Former minister Lim Hwee Hua believes the Government should not apologise for being in business as it has a key role to play in regulating and managing the economy.
But to be a friend of business, rather than a foe, it must adapt to changing business needs and not cling to old doctrines, she said.
Mrs Lim made the point in her keynote speech before a panel discussion yesterday on the role of governments in business.
It is also the subject of her new book, Government In Business: Friend Or Foe?, which she launched at the event.
The book, published by Straits Times Press - the book publishing arm of Singapore Press Holdings - was written following her departure from politics after the Workers' Party defeated the People's Action Party in Aljunied GRC in the 2011 general election.
Now a director at private equity firm Tembusu Partners, she was in politics for 15 years, holding portfolios such as Second Minister of Transport and Finance.
With that perspective, she said yesterday: "Government should not apologise for being in business. But it must be clear about its criteria for participating and for how long."
It can turn into a foe of business "when it clings to certain policy positions or rules, which may have worked well in the past but are no longer relevant", she said.
Citing the recent government shutdown and debt-ceiling impasse in the United States, Mrs Lim said they show the important role governments play as manager of the national economy and provider of essential services.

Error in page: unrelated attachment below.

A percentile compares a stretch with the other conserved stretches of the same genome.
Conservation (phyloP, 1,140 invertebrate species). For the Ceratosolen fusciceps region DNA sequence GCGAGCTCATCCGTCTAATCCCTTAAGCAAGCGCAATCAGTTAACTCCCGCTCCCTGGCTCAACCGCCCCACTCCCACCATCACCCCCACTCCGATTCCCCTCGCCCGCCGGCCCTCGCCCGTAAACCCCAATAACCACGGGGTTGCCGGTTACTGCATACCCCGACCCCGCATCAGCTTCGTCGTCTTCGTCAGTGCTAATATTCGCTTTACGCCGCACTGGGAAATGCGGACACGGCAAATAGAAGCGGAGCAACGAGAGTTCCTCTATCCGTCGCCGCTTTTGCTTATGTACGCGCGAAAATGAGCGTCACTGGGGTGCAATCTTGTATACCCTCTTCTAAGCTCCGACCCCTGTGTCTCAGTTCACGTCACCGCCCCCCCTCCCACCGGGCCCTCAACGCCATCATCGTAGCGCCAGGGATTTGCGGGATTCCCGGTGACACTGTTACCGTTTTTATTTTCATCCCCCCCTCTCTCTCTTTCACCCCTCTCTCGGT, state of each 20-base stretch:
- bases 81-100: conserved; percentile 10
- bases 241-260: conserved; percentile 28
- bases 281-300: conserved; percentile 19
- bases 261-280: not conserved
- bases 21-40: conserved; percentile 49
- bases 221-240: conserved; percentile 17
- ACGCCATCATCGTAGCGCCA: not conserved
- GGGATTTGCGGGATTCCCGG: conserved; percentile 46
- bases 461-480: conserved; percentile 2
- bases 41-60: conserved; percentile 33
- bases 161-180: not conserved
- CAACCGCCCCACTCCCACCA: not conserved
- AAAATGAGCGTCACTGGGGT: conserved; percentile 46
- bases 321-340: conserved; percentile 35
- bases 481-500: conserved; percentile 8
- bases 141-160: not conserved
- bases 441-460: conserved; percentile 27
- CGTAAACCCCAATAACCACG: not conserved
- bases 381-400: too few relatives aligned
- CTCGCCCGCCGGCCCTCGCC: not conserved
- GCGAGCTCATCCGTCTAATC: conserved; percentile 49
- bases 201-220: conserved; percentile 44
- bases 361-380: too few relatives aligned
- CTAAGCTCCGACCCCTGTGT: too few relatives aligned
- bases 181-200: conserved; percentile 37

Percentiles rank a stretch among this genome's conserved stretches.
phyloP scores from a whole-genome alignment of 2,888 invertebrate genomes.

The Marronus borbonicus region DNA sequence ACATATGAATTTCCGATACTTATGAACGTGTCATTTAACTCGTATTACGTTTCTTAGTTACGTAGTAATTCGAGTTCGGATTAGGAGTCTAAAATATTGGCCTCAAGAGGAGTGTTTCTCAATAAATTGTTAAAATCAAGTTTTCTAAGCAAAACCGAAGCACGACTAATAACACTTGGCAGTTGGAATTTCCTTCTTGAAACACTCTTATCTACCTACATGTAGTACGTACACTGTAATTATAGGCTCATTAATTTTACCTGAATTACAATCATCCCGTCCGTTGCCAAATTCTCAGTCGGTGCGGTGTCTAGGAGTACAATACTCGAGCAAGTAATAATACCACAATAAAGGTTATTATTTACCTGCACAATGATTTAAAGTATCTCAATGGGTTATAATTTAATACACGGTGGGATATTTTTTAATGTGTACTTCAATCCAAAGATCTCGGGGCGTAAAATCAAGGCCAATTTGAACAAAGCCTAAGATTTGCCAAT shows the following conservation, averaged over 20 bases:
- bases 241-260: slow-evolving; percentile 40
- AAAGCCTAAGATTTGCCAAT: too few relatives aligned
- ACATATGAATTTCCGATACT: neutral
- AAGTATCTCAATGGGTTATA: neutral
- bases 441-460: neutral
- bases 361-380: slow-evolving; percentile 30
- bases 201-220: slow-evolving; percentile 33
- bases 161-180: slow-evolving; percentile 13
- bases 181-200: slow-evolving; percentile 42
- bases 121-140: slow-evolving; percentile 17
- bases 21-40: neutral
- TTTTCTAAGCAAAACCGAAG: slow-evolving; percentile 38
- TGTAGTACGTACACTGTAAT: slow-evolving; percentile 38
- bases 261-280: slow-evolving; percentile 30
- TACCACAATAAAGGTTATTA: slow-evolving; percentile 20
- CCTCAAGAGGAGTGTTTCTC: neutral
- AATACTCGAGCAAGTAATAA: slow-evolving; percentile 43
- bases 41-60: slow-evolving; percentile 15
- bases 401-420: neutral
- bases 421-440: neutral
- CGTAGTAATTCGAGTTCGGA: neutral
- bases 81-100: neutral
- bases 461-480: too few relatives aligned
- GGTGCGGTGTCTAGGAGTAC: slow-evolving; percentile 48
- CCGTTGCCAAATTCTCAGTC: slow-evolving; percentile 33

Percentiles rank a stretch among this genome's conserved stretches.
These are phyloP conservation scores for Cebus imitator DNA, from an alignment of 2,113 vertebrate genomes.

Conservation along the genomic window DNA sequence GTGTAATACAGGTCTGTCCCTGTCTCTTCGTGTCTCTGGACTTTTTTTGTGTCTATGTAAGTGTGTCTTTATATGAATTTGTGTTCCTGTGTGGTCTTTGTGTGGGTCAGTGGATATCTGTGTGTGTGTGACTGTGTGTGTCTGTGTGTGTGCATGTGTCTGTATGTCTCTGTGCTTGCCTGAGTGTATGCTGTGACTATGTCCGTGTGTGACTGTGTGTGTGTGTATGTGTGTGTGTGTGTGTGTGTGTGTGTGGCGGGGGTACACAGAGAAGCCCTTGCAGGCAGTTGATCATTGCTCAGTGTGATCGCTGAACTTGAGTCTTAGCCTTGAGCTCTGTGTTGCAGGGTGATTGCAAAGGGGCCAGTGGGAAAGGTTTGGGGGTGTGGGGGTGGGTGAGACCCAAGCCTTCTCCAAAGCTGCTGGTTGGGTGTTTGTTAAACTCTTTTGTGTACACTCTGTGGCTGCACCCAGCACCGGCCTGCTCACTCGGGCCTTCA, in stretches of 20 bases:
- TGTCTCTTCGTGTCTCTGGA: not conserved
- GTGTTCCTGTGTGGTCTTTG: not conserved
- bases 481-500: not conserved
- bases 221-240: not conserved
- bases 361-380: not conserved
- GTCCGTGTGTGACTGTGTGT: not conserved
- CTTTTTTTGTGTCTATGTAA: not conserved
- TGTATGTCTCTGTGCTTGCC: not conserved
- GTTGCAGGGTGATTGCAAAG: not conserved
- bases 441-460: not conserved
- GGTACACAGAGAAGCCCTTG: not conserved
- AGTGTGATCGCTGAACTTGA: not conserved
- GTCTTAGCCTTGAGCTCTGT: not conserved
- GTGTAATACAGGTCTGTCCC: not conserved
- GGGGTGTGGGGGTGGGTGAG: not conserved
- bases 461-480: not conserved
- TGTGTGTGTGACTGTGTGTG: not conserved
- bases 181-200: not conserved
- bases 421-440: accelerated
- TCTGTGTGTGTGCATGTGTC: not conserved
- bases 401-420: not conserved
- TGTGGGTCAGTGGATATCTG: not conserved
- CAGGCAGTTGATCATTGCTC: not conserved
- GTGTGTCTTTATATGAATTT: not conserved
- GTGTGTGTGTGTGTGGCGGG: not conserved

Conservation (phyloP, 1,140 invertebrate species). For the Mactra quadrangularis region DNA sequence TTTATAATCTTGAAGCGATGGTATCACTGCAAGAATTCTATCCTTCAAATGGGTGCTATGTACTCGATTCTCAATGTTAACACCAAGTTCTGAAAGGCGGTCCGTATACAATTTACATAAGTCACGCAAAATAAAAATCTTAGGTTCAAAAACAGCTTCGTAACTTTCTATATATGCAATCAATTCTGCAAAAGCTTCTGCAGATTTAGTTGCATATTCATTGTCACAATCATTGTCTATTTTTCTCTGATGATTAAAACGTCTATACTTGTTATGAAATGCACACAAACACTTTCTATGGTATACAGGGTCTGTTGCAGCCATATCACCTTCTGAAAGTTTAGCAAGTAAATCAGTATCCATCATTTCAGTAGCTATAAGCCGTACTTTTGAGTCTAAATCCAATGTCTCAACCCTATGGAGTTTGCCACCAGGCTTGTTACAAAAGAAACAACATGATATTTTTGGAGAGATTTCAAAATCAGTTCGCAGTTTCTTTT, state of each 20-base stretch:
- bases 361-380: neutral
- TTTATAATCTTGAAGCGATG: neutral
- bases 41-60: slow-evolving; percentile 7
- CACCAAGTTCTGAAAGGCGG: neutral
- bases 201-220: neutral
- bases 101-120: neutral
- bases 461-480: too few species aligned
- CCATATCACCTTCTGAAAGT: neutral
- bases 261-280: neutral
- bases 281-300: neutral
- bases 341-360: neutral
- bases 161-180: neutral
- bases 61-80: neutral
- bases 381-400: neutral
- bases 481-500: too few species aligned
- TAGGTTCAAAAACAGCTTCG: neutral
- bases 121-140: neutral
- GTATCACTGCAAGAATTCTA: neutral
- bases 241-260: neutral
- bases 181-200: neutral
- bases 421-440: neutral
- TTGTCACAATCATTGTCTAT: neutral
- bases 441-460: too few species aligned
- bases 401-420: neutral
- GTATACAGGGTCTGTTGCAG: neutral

During the panel discussion, a dominant theme was the role of government as a shareholder in a company and how it should provide such essential services.
Government-linked companies like Singapore Airlines have helped the economy develop but when should government get out?
Panellist Liew Mun Leong, chairman of Changi Airport Group and former chief executive of property developer CapitaLand, said the Government must be careful about which companies it privatises because of the services that may be needed.
For this reason, he disagreed with the decision to privatise the Public Works Department, which is now known as CPG Group and owned by China Architecture Design and Research Group, a Chinese firm.
"Today, we need these services. We are building airports, we are spending tens of billions of dollars but where are they? They were sold to an Australian company, then sold to the Chinese. If you get them back, they will skin you. We have to be careful about what we privatise and sell."
What is essential may also change over time, said Mrs Lim.
One growing need in Singapore, for instance, is eldercare, and panellist Mildred Tan, head of advisory at Ernst and Young Singapore, said a collaborative approach between the government and private sector is needed.
Mrs Lim later said at the book launch that she hoped it would "provide sufficient catalyst for a wider discussion" on the subject of government in business.
Mr Patrick Daniel, chairman of Straits Times Press, said: "This is certain to be a book that is going to be well-read and will continue to be well-discussed for anyone interested in this topic of government in business, especially Singapore's unique brand of it."